Iron, IIAB, One of the main types of iron meteorites composed almost entirely of kamacite and named for its cubic (hexahedral) cleavage of α-Fe-Ni crystals. Upon etching, hexahedrites do not display a Widmanstätten pattern, but do often exhibit fine, parallel lines called Neumann lines for their discoverer, Franz Neumann, who first studied Click on Term to Read More
(Compositionally related to group IIG)
Found 1971, recognized 1990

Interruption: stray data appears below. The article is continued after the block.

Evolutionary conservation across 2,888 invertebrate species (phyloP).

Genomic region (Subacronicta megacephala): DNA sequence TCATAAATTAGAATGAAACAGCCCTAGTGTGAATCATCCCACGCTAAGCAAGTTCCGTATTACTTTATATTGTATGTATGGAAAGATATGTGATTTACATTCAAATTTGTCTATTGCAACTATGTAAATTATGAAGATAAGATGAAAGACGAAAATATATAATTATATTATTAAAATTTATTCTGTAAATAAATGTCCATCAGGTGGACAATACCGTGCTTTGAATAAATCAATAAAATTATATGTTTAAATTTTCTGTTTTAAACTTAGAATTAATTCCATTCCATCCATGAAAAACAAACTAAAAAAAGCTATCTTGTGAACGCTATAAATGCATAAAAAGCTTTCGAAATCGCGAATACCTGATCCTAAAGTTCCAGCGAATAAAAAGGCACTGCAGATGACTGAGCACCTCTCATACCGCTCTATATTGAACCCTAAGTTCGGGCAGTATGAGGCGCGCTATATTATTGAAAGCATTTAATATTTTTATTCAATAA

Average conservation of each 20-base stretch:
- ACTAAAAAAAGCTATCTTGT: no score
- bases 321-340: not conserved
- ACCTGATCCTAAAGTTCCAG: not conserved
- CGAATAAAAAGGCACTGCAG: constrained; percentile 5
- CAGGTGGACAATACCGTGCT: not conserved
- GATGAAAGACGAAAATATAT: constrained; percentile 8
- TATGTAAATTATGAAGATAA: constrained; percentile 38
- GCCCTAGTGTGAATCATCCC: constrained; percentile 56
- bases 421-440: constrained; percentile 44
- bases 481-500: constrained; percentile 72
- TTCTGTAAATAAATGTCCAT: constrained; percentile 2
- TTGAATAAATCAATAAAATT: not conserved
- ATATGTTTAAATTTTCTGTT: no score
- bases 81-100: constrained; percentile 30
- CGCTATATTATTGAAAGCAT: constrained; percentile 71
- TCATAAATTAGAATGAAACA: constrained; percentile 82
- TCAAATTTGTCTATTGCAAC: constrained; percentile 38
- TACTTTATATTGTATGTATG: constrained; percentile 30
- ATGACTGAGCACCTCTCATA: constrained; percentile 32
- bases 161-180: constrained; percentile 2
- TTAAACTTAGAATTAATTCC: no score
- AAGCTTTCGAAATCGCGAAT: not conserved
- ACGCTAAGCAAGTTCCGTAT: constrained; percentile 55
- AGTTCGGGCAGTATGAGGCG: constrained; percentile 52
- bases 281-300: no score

26° 6′ N., 106° 58′ W. This dish-shaped 58.63 kg Work in progress. A solid natural object reaching a planet’s surface from interplanetary space. Solid portion of a meteoroid that survives its fall to Earth, or some other body. Meteorites are classified as stony meteorites, iron meteorites, and stony-iron meteorites. These groups are further divided according to their mineralogy and Click on Term to Read More was found beside a mountain road 0.5 km south of Guadalupe y Calvo, Mexico. The meteorite was used as a dog bowl on a ranch in Chihuahua, Mexico until it was recognized as meteoritic and traded for a new pickup truck. Having low nickel contents of 4.5%–6.5%, hexahedrites consist of large cubic crystals of More common than taenite, both taenite and kamacite are Ni-Fe alloys found in iron meteorites. Kamacite, α-(Fe,Ni), contains 4-7.5 wt% Ni, and forms large body-centered cubic crystals that appear like broad bands or beam-like structures on the etched surface of a meteorite; its name is derived from the Greek word Click on Term to Read More. Upon etching, this meteorite class exhibits shock-induced, parallel twinning planes named ‘Neumann’ lines, but exhibits no Thomson (Widmanstätten) structure. Previously, a division of the similar magmatic irons into the IIA and IIB groups was made based on this structure, but because there is no compositional hiatus between these groups, such a division is considered arbitrary and is no longer recognized (Wasson et al., 2007).
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